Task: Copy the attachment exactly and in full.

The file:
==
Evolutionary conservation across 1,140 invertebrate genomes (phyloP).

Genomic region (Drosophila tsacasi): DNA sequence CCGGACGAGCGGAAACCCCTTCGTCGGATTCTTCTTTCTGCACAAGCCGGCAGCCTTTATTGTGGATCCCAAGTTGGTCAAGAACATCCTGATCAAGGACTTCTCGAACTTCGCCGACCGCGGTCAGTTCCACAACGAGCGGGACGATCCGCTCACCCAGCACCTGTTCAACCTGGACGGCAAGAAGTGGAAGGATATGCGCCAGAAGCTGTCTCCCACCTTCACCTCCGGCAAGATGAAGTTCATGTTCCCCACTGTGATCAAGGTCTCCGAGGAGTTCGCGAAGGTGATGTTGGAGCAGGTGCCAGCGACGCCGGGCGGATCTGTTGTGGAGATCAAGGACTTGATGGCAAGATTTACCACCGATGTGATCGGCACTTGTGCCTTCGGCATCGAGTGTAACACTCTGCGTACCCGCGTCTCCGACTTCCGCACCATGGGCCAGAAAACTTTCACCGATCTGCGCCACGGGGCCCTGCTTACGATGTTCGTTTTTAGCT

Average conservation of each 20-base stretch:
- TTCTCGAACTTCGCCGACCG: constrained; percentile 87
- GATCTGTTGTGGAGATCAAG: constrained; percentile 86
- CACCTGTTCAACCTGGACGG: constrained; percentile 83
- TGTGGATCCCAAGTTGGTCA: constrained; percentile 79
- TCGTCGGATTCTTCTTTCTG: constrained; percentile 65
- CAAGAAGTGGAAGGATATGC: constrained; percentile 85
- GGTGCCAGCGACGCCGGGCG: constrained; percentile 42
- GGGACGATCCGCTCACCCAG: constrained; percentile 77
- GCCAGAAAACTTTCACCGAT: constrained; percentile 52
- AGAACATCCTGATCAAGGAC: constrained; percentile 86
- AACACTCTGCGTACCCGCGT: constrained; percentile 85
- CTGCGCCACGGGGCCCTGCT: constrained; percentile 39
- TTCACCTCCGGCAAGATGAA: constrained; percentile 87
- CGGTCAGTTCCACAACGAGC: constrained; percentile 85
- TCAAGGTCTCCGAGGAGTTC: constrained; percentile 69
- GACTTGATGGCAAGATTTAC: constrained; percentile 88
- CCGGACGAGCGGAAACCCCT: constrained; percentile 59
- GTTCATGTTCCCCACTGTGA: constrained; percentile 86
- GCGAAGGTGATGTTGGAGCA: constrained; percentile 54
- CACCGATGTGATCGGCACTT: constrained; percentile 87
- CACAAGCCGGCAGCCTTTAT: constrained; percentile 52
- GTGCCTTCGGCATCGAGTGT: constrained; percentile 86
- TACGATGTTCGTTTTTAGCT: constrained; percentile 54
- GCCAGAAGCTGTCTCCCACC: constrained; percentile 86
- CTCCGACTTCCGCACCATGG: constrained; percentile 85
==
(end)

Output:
Evolutionary conservation across 1,140 invertebrate genomes (phyloP).

Genomic region (Drosophila tsacasi): DNA sequence CCGGACGAGCGGAAACCCCTTCGTCGGATTCTTCTTTCTGCACAAGCCGGCAGCCTTTATTGTGGATCCCAAGTTGGTCAAGAACATCCTGATCAAGGACTTCTCGAACTTCGCCGACCGCGGTCAGTTCCACAACGAGCGGGACGATCCGCTCACCCAGCACCTGTTCAACCTGGACGGCAAGAAGTGGAAGGATATGCGCCAGAAGCTGTCTCCCACCTTCACCTCCGGCAAGATGAAGTTCATGTTCCCCACTGTGATCAAGGTCTCCGAGGAGTTCGCGAAGGTGATGTTGGAGCAGGTGCCAGCGACGCCGGGCGGATCTGTTGTGGAGATCAAGGACTTGATGGCAAGATTTACCACCGATGTGATCGGCACTTGTGCCTTCGGCATCGAGTGTAACACTCTGCGTACCCGCGTCTCCGACTTCCGCACCATGGGCCAGAAAACTTTCACCGATCTGCGCCACGGGGCCCTGCTTACGATGTTCGTTTTTAGCT

Average conservation of each 20-base stretch:
- TTCTCGAACTTCGCCGACCG: constrained; percentile 87
- GATCTGTTGTGGAGATCAAG: constrained; percentile 86
- CACCTGTTCAACCTGGACGG: constrained; percentile 83
- TGTGGATCCCAAGTTGGTCA: constrained; percentile 79
- TCGTCGGATTCTTCTTTCTG: constrained; percentile 65
- CAAGAAGTGGAAGGATATGC: constrained; percentile 85
- GGTGCCAGCGACGCCGGGCG: constrained; percentile 42
- GGGACGATCCGCTCACCCAG: constrained; percentile 77
- GCCAGAAAACTTTCACCGAT: constrained; percentile 52
- AGAACATCCTGATCAAGGAC: constrained; percentile 86
- AACACTCTGCGTACCCGCGT: constrained; percentile 85
- CTGCGCCACGGGGCCCTGCT: constrained; percentile 39
- TTCACCTCCGGCAAGATGAA: constrained; percentile 87
- CGGTCAGTTCCACAACGAGC: constrained; percentile 85
- TCAAGGTCTCCGAGGAGTTC: constrained; percentile 69
- GACTTGATGGCAAGATTTAC: constrained; percentile 88
- CCGGACGAGCGGAAACCCCT: constrained; percentile 59
- GTTCATGTTCCCCACTGTGA: constrained; percentile 86
- GCGAAGGTGATGTTGGAGCA: constrained; percentile 54
- CACCGATGTGATCGGCACTT: constrained; percentile 87
- CACAAGCCGGCAGCCTTTAT: constrained; percentile 52
- GTGCCTTCGGCATCGAGTGT: constrained; percentile 86
- TACGATGTTCGTTTTTAGCT: constrained; percentile 54
- GCCAGAAGCTGTCTCCCACC: constrained; percentile 86
- CTCCGACTTCCGCACCATGG: constrained; percentile 85